In summary, there are several points that should be considered when caring for a patient following rotator cuff injury or surgery. First and foremost, adhering to the referring physician's protocol and activity restrictions. Of parallel importance is to educate the individual to optimize their self-efficacy. A hands-on approach including passive motion stretching, graded joint mobilization, and functional massage can improve motion and reduce pain. Assessing and treating adjacent musculoskeletal structures around the scapula, thoracic, and cervical areas will help alleviate stress on the rotator cuff and can be a valuable way to bolster treatment sessions. Finally, making activities and exercises specific to the patient's goals will likely garner better participation and overall satisfaction.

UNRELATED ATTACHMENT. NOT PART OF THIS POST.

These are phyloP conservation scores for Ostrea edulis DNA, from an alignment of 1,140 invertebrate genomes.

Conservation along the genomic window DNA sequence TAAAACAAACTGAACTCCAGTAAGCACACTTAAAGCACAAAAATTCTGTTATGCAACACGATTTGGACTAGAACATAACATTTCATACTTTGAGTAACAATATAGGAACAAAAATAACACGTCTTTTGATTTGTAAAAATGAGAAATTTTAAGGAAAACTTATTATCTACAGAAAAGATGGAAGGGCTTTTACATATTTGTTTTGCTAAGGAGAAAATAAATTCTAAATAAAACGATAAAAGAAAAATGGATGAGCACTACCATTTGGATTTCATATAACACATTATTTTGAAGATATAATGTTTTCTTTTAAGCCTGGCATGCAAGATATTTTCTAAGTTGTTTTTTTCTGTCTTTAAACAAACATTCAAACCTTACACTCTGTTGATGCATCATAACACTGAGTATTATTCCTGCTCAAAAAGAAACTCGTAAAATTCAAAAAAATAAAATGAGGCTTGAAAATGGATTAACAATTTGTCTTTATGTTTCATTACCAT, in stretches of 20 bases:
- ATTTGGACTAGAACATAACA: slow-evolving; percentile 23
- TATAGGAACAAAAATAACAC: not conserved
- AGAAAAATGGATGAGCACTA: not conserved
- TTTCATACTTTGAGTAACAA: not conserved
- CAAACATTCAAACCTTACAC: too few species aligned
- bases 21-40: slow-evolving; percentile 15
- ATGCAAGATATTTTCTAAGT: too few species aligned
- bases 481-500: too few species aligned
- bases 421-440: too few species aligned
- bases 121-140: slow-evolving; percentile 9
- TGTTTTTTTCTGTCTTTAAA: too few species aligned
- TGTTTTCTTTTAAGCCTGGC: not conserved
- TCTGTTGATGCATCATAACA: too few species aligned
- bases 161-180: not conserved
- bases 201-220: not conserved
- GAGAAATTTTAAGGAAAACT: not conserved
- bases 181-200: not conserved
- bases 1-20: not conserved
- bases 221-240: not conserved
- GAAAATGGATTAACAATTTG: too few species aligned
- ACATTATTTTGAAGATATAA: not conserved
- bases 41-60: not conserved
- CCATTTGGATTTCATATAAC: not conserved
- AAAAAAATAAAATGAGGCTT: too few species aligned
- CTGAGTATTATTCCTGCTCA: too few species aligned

Learning About Fatal Opioid Overdoses Changes Prescribing Behavior

Researchers led by Dr. Jason Doctor from the University of Southern California wanted to see if putting an individual face on the opioid epidemic could alter prescribers' behavior. The team identified 170 people who had a fatal prescription opioid overdose over a year in a single county in California. They located 861 clinicians who'd written at least one prescription to one of the deceased.

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The team randomly divided the clinicians into two groups. Half received a letter signed by the county's chief deputy medical examiner. The letter notified the clinician of the overdose death, including their patient's name, address, and age. It also included information on prescription drug monitoring efforts and safe prescribing strategies. The tone of the letter aimed to be supportive, not judgmental. The other half of the clinicians served as a control group and received no information.